Special Issue "Advances in Lab-on-Chip Devices"

A special issue of Biosensors (ISSN 2079-6374).

Deadline for manuscript submissions: closed (31 August 2016).

Special Issue Editor

Prof. Dr. Domenico Caputo
Website
Guest Editor
Department of Information Engineering, Electronics and Telecommunications, University of Rome “La Sapienza”, via Eudossiana, 18, 00184 Rome, Italy
Interests: electronic devices, photosensors, electronics for photosensors, lab-on-chip, microfluidics
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Special Issue Information

Dear Colleagues,

This Special Issue will be dedicated to the advances in lab-on-chip technologies and applications. Technologies focused on thin film devices (based on organic and inorganic materials) and label free detection (electrochemical, optical, etc.) will be highly appreciated. Design and fabrication of microfluidic networks are welcomed. Recognition methods based on antibodies, aptamers, quantum dots, graphene and nanoparticles could be addressed.

Applications regarding development of point-of-care devices, devices for agro-food analysis, and for DNA amplification are welcomed.

Prof. Dr. Domenico Caputo
Guest Editor

Manuscript Submission Information

Manuscripts should be submitted online at www.mdpi.com by registering and logging in to this website. Once you are registered, click here to go to the submission form. Manuscripts can be submitted until the deadline. All papers will be peer-reviewed. Accepted papers will be published continuously in the journal (as soon as accepted) and will be listed together on the special issue website. Research articles, review articles as well as short communications are invited. For planned papers, a title and short abstract (about 100 words) can be sent to the Editorial Office for announcement on this website.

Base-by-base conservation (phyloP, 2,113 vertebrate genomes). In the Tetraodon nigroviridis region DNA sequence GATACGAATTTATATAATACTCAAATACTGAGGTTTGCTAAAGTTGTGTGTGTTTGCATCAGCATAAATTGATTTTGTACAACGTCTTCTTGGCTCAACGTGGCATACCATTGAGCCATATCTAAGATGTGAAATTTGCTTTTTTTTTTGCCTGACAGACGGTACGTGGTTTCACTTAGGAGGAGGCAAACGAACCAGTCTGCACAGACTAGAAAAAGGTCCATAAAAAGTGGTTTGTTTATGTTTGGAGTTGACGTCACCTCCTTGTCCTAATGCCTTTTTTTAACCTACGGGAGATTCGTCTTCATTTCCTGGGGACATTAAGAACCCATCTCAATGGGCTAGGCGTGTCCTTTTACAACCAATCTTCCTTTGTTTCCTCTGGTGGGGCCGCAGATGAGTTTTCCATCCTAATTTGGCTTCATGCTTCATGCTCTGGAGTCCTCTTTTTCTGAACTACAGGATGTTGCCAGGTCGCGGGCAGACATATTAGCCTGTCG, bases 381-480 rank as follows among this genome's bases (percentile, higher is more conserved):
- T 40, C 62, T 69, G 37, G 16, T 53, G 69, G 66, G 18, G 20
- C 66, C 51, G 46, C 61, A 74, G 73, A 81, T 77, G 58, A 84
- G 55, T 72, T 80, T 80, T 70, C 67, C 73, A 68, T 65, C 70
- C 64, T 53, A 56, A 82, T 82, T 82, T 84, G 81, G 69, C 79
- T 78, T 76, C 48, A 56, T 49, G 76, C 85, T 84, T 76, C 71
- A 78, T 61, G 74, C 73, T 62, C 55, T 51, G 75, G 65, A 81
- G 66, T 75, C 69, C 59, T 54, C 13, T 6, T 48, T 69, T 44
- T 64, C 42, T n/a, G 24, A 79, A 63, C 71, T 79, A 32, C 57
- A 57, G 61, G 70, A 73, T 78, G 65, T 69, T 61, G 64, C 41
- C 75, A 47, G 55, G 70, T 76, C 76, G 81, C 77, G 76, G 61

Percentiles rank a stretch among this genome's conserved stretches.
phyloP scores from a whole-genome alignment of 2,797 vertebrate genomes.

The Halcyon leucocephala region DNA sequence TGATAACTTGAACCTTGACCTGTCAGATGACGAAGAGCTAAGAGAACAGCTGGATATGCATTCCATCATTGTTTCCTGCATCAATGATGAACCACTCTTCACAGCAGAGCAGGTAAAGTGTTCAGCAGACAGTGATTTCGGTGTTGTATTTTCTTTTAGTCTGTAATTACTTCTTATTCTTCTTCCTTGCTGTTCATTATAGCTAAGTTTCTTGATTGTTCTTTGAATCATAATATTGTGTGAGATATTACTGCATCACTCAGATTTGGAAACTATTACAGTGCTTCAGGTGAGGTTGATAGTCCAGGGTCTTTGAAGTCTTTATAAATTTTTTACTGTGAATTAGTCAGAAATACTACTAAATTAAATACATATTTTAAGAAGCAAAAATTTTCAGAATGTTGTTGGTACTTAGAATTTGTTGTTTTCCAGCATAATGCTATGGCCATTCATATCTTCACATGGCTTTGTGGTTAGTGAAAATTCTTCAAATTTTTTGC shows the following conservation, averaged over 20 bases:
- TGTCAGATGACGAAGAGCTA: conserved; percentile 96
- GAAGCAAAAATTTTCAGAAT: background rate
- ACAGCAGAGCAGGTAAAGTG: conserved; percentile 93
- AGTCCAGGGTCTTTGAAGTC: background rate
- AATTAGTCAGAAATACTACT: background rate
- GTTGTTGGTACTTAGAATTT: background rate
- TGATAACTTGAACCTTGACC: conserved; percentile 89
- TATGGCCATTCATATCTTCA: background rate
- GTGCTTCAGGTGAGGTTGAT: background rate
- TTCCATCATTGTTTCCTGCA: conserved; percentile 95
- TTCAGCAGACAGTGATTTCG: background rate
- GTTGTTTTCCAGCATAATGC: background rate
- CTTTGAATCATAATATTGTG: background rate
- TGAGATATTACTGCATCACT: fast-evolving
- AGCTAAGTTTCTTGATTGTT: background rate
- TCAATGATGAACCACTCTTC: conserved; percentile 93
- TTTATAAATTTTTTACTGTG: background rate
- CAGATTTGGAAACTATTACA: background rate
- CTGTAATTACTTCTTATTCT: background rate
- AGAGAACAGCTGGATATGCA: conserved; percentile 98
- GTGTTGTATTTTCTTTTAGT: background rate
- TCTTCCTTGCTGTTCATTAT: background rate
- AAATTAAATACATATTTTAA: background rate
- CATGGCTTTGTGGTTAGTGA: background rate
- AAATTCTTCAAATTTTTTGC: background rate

Submitted manuscripts should not have been published previously, nor be under consideration for publication elsewhere (except conference proceedings papers). All manuscripts are thoroughly refereed through a single-blind peer-review process. A guide for authors and other relevant information for submission of manuscripts is available on the Instructions for Authors page. Biosensors is an international peer-reviewed open access monthly journal published by MDPI.

Please visit the Instructions for Authors page before submitting a manuscript. The Article Processing Charge (APC) for publication in this open access journal is 1000 CHF (Swiss Francs). Submitted papers should be well formatted and use good English. Authors may use MDPI's English editing service prior to publication or during author revisions.

Keywords

  • lab-on-chip
  • point-of-care devices
  • agro-food analysis
  • DNA amplification
  • thin film device
  • label free-detection
  • biomolecular recognition
  • microfluidic networks

Published Papers (4 papers)